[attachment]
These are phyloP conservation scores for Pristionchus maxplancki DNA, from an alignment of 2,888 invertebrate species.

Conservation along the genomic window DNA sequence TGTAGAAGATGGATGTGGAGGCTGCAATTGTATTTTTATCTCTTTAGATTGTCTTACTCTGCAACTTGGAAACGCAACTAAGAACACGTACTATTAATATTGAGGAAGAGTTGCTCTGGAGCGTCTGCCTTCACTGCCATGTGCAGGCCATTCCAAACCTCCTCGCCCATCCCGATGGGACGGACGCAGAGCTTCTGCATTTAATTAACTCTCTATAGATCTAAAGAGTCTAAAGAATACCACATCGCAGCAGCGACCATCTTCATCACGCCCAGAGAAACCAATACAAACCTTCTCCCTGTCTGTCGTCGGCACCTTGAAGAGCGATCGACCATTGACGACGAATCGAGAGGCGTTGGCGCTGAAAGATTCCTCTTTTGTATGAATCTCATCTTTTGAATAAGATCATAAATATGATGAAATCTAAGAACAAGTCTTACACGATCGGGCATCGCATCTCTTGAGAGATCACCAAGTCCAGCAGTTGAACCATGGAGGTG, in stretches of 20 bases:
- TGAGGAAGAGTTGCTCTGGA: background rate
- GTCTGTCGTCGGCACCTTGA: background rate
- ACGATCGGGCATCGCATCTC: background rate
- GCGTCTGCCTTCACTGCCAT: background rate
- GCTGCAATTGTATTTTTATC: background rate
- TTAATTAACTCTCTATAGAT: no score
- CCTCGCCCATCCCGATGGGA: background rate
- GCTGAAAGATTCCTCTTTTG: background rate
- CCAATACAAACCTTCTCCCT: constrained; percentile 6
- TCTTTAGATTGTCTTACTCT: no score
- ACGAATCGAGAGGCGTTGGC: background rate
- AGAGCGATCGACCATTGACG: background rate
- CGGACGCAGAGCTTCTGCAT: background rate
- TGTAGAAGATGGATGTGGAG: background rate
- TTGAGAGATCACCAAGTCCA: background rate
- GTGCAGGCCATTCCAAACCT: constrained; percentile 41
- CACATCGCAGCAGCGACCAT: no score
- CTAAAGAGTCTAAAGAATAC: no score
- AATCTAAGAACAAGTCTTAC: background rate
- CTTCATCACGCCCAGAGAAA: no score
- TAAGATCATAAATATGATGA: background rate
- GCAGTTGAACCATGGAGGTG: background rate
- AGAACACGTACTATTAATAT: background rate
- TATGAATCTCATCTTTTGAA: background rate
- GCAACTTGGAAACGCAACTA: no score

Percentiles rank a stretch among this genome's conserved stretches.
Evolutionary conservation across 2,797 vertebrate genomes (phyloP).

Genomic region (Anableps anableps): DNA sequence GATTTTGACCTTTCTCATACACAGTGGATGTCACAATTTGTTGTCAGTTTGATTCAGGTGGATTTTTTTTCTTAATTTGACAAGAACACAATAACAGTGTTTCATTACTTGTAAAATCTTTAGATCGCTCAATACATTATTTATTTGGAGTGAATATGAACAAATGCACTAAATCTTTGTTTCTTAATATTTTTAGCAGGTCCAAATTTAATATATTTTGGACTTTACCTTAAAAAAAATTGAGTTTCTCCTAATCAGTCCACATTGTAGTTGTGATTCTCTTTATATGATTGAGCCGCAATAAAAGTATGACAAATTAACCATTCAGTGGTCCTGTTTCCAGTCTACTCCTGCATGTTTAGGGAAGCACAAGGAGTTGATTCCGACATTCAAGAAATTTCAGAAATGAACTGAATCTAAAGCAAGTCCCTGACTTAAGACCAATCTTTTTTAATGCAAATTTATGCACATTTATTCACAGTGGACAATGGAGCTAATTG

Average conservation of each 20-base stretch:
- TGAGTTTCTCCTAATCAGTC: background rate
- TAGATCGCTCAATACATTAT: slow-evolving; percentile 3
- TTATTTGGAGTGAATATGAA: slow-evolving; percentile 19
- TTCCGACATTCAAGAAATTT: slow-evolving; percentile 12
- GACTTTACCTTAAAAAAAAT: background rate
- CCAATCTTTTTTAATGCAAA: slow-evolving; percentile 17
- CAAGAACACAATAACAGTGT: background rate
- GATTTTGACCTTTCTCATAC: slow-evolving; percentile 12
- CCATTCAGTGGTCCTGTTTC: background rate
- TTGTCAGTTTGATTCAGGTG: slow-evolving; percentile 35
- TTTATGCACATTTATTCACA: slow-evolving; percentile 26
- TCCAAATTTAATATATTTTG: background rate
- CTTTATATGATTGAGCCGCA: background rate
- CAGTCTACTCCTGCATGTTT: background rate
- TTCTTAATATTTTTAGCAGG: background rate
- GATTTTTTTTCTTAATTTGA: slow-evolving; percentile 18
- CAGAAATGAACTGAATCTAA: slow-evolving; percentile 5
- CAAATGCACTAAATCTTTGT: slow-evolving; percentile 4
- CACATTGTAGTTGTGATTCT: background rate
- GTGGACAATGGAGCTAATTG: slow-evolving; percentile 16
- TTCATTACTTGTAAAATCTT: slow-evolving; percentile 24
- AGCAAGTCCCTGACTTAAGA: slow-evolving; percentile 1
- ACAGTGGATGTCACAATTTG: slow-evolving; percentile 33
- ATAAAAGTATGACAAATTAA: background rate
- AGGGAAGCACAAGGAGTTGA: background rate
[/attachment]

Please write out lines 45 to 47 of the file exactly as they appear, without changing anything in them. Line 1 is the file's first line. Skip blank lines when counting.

- CAGTCTACTCCTGCATGTTT: background rate
- TTCTTAATATTTTTAGCAGG: background rate
- GATTTTTTTTCTTAATTTGA: slow-evolving; percentile 18